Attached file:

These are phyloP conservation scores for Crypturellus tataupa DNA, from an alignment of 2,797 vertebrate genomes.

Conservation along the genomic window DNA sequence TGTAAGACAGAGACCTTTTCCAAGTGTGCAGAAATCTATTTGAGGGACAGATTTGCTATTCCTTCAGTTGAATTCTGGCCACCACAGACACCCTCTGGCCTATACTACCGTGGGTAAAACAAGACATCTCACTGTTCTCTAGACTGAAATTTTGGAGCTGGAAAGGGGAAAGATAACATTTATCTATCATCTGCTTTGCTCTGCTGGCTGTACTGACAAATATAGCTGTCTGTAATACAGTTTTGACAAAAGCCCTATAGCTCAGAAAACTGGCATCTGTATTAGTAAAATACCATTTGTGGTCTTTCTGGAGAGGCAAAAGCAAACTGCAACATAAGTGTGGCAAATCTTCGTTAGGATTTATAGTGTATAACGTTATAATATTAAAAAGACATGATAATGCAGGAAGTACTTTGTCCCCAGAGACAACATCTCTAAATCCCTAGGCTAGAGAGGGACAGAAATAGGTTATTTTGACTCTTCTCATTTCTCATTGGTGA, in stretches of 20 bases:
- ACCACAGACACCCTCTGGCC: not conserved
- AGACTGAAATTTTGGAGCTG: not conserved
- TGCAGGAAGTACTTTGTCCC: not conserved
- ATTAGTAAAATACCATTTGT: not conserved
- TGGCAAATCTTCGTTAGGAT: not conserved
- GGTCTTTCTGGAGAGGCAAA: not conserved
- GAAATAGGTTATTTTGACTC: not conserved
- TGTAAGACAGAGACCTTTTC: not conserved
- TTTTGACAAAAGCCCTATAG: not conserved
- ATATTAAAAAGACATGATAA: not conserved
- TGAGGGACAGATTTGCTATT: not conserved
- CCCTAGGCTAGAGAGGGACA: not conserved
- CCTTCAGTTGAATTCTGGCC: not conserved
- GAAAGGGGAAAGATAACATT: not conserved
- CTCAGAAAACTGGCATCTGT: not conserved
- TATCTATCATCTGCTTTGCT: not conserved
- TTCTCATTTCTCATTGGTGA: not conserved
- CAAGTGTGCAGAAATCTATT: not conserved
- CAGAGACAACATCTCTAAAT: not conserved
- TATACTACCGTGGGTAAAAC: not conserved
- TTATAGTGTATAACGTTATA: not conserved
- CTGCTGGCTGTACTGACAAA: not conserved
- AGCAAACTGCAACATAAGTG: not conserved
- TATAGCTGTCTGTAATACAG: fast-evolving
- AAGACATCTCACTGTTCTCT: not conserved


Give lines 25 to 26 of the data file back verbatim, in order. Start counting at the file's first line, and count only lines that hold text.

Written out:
- AGCAAACTGCAACATAAGTG: not conserved
- TATAGCTGTCTGTAATACAG: fast-evolving